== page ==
Primitive though Morse may be, the world may want to keep it alive, if only as a backup when global communications networks crashas they did spectacularly on Dec. 26 when an earthquake off Taiwan's coast damaged seven undersea fiber-optic cables that handle some 90% of phone calls and data traffic in the region. Millions of homes and businesses across Asia were left without Internet access, e-mail and international phone connections. Financial markets were interrupted. And those lucky enough to connect to overseas websites experienced exasperatingly sluggish data-transfer speeds. While most services have been at least partially restored, a flotilla of repair vessels is expected to be working on the knocked-out cables for up to four weeks before networks are back to normal.
Communications blackouts aren't uncommonin 2005, for example, Pakistan was cut off from the Internet for 12 days after a fishing boat accidentally snagged its main international connection; sharks have even been blamed for biting into lightly armored lines. But outages on the scale of this Asia-wide meltdown aren't supposed to happen. And with the march of globalization, companies are more dependent than ever on global networks, which makes the threat of communications paralysis particularly unsettling. So what can be done to prevent future blackouts?
The answer: not muchat least not immediately. In theory, the global Internet is highly resistant to catastrophic failure because it's a mesh of interconnected smaller networks, all providing alternative data pathways should any single link fail. Indeed, Asia's abundant data capacity and plentiful circuitsa legacy of rampant overbuilding of undersea cable during the tech boomensured that most traffic was quickly rerouted after the quake, restoring crucial services such as phone connections. Some of the overflow was also handled by satellite systems, which are normally too costly and lack the bandwidth of terrestrial networks.
But the Internet as it exists today is far from shockproof. It has been built by independent consortia of private telecom companies and investors, and network design has been driven by economics. Reliability is important, of course, but intercontinental cable systems can cost billions of dollars, so they tend to connect to countries where demand is greatest and they often lack costly parallel backup circuits that would be underused most of the time. Vulnerabilities exist, and the recent quake found a chink in the armor. It struck in the Luzon Strait south of Taiwan, an area that has an unusual concentration of major undersea cables. "It's quite an exceptional event to have so many cables tear at once," says Gary Chan, a computer-engineering professor at the Hong Kong University of Science and Technology. But Taiwan is a major commercial center situated between South and North Asia, so dozens of the links run to or near the island.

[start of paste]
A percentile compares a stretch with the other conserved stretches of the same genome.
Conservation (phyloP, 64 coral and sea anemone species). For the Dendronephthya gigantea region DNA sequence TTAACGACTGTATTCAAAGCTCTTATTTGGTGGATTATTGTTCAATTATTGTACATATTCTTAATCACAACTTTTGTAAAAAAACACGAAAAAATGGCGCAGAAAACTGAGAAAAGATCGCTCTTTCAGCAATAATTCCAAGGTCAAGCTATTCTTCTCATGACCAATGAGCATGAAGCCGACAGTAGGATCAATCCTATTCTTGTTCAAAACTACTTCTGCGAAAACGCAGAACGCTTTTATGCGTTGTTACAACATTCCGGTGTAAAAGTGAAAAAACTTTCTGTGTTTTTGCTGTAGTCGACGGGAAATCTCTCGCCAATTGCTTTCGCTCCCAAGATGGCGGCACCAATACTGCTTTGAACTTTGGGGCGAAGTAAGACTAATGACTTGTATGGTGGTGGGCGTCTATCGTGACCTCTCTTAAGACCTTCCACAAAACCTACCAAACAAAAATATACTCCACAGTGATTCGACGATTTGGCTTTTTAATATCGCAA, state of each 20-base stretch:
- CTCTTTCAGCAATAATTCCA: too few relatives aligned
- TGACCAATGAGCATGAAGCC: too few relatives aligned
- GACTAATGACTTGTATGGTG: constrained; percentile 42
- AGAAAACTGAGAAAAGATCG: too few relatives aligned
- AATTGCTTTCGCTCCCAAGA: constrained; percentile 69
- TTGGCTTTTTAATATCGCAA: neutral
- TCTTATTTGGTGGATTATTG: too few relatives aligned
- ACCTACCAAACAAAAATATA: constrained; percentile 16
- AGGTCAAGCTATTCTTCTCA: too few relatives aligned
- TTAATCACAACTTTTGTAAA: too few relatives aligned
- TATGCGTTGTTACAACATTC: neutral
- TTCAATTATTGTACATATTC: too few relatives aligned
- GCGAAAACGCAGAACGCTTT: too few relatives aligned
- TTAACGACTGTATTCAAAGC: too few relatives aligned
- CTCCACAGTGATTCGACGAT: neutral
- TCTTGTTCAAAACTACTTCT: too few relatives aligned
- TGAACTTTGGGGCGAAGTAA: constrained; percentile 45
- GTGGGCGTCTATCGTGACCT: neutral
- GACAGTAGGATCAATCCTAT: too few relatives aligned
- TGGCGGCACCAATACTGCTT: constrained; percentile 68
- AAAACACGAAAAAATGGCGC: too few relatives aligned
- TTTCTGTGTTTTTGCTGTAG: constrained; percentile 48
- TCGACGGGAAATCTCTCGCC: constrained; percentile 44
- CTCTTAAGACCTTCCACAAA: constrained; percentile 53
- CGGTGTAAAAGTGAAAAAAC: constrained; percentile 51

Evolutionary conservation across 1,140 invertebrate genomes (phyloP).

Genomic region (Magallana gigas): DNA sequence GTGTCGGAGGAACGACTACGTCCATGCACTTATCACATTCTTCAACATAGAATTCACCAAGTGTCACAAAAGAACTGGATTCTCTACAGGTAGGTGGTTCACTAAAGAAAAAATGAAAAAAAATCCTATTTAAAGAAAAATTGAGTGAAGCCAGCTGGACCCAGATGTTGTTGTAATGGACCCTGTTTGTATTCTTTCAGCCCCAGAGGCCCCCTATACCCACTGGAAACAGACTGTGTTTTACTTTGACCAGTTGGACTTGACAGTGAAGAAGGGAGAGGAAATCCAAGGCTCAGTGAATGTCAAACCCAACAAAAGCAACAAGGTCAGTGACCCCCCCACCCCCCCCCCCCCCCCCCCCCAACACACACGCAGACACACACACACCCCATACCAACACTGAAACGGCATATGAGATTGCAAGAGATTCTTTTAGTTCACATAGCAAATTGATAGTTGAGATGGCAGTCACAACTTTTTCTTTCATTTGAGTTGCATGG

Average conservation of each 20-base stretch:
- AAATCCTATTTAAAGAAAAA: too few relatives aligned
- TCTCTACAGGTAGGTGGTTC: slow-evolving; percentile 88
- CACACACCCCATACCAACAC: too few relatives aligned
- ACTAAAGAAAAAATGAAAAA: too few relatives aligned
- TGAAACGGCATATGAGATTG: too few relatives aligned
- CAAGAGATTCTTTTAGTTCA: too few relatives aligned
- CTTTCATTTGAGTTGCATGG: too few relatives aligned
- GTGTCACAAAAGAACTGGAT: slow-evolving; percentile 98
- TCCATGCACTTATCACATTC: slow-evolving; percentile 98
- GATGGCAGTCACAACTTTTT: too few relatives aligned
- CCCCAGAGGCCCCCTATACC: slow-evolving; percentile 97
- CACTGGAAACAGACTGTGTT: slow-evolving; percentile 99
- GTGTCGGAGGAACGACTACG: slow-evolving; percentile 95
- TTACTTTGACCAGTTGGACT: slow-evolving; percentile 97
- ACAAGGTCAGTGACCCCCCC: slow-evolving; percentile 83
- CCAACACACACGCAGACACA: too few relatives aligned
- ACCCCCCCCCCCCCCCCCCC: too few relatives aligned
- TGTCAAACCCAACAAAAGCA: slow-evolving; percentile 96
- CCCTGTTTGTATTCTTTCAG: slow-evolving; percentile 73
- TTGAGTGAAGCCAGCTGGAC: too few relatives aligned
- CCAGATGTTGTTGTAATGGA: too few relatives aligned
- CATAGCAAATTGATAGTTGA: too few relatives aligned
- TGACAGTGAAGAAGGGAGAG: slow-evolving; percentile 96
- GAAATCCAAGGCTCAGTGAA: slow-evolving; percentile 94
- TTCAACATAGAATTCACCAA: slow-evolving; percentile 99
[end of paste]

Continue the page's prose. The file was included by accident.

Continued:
While the cables are at least 20 km apart, the magnitude 6.7 quake was powerful enough to shake or rupture a 300-km-long area of seabed. Given this temblor's force, says Ha Yung-kuen, acting director-general of Hong Kong's Office of the Telecommunications Authority (OFTA), "you can [imagine] the damage it would make to submarine cables. Maybe mountains become valleys, and valleys become mountains."
This month, says Ha, organizations like OFTA will hold discussions with telecom companies about faster rerouting procedures in the event of future cable failures. But it's up to the companies that own and lease the networks to iron out emergency procedures, which are complicated by contractual obligations and pricing agreements. The best solution, says Chan, is the construction of more pathways. China's Internet population alone increased by 30% last year; at current growth rates, China is projected to reach maximum capacity on its current networks by 2008. More cable networks are in the works. One consortium plans to invest $500 million to lay the first transpacific cable directly linking China and the U.S., while another is planning a link between Southeast Asia and the U.S., bypassing Taiwan. Technology is also being developed for "smart" networks that could automatically allocate bandwidth where needed, making disaster recovery fasterbut all operators would need to adopt it.
In the meantime, it's impossible to rule out more catastrophic network failures. Better keep that Morse code guide handy.
With reporting by Tim Kindseth, Ling Woo Liu and Peter Ritter / Hong Kong